Fine pacing in this episode keeps the many cases rolling. I give it a 95. thermometer 95


Shades of Hitchcock . . . (S6E3) “Doc Martin” Review — “Tameness of a Wolf”

SPOILER ALERT: This review is for people who have already seen the show.

“The Tameness of the Wolf” rivals an Alfred Hitchcock thriller, weaving together elements of innocence, suspicion and danger.

A stranger found unconscious on the beach tells the “Doc” his name is Robert Campbell (played by Paul Moriarty) and inquires about other Ellinghams in the area. Ignoring his questions, the “Doc” takes a blood sample and is alarmed to find his phobia flaring up.

Mike, all smiles, arrives to mind James, causing Louisa anxiety about leaving the baby inEp 3 2his care.

Ruth finds a red rose in her car. As she drives to her farm, a car follows. When she turns off, however, the car continues on — then returns.

At the surgery, Becky Wead complains of an upset stomach and blames it on a meal at Large’s restaurant. Becky writes an article for the school newspaper charging the restaurant with food poisoning, enraging Bert and Al.

The chemist’s reopens, and the “Doc” hands a prescription to the new pharmacist, Jennifer Cardew (played by Annabelle Apsion), an old flame of Bert’s. Jennifer nearly gives the “Doc” wrong, potentially fatal, medicine.

The plot thickens. While Ruth guests on Caroline’s radio show, Robert breaks into Ruth’s home and calls in for advice concerning his feelings for a woman. Ruth advises him to tell the woman how he feels. “She will feel the same about me. She will love me?” he asks. Ruth hesitates, but Caroline rushes to say that she can see Ruth nodding her head.

At the farm, Ruth finds a birthday cake on her kitchen table. Martin denies giving her the cake, and she realizes someone has been in her house. Ruth speculates that she has an “amorous stalker,” but Martin scoffs at the suggestion, calling it wishful thinking.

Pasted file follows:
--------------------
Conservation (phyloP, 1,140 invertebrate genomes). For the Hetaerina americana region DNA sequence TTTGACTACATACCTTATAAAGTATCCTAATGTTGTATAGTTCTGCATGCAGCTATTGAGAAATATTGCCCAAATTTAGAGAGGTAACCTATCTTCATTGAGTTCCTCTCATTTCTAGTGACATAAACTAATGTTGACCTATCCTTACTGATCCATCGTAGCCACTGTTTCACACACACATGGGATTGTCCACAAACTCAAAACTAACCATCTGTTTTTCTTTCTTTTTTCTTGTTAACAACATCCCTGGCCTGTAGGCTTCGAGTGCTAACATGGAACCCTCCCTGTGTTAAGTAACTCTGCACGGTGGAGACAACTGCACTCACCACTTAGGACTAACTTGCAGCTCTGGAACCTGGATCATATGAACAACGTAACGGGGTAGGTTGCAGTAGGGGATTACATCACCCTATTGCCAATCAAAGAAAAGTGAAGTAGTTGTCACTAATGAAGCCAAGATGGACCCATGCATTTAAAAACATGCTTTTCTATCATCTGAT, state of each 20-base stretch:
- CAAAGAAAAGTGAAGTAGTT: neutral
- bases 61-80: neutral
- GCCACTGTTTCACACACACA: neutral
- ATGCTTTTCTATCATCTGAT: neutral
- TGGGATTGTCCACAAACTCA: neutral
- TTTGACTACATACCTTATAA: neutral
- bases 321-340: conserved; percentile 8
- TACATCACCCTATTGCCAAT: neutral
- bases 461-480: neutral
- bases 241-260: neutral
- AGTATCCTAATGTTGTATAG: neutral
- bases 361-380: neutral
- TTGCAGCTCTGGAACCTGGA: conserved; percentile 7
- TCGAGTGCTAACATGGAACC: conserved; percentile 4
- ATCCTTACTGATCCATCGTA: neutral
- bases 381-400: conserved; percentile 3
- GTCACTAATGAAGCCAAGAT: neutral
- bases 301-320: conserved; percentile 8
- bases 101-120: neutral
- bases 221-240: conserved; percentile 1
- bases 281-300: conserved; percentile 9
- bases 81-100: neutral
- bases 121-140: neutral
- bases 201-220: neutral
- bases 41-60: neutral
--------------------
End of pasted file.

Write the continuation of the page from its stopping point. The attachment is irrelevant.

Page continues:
When P.C. Penhale discovers Robert’s car with a diary containing “unsavory comments” about Ruth, Martin fears for his aunt’s safety and races to the farm.

Hitchcock is in full throttle now. At the farm alone, Ruth hears bath water running and goes up to investigate. She enters the bathroom and sees her name written in steam across the mirror. As she wipes the mirror, a man’s face appears behind her.

doc51Soft-spoken Bob, a former inmate, professes his love for Ruth, who talks him into going down to the kitchen. Hearing a car, Bob barricades the door, but Martin crashes through. He tells Bob he is diabetic and needs insulin, then enrages the man by calling him a psychopath. The two struggle, and Bob cuts Martin’s hand with a knife. As Bob raises the knife to thrust a killing blow, Ruth shouts, “I love you!” The words mesmerize Bob, and he drops the knife

Traumatized, Ruth cannot go back into the house. Martin consoles her. “You don’t have to worry about him. He’ll be locked up for years. By the time he gets out, you’ll, ah, you’ll be gone away.”

“Fingers crossed,” Ruth replies archly.

The exciting episode sizzles at 100. thermometer-2


Whoops. Did I Say That? “Doc Martin” (S6E2) Review

“Struggling” underscores the theme of “Guess Who’s Coming to Dinner?”

Morwenna struggles with the loss of her grandfather and the prospect of taking in a tenant. She demonstrates strength of character in dealing with potential lodgers, finally agreeing to allow Al to share her home. “It’s a bit pricey, I’m afraid. Fifty a week.” When Al opens his wallet, she adds, “And then there’s the deposit.” Morwenna puts her foot down with the “Doc” also, refusing to watch James for even “three minutes.”

Aunt Ruth struggles in her radio interview with Caroline about the merits of psychiatry and about dishing out phone advice, especially to a caller named “Cliff.”

P.C. Penhale struggles with his interpersonal skills. Encountering Ruth, he unknowingly reveals his “Cliff” persona. Ruth suggests that “Cliff” might make “loads of friends” by finding things to admire in others. Penhale puts words to action and winds up irritating people instead.

Louisa struggles with Martin’s lack of social grace and her own misgivings about leaving James with a sitter. The writers have turned the relationship between her and Martin upside down. Louisa is uncharacteristically rude, overbearing and out of line, while Martin tries his best to please her.


The “Doc” struggles with Millie, the childminder, about her underarm fungal infection (“Get in amongst those crevices and sluice them out.”), causing Millie to walk off the job. More importantly, he struggles to be a good husband and father. His judgmental instincts and inability to read Louisa’s signals undermine his efforts.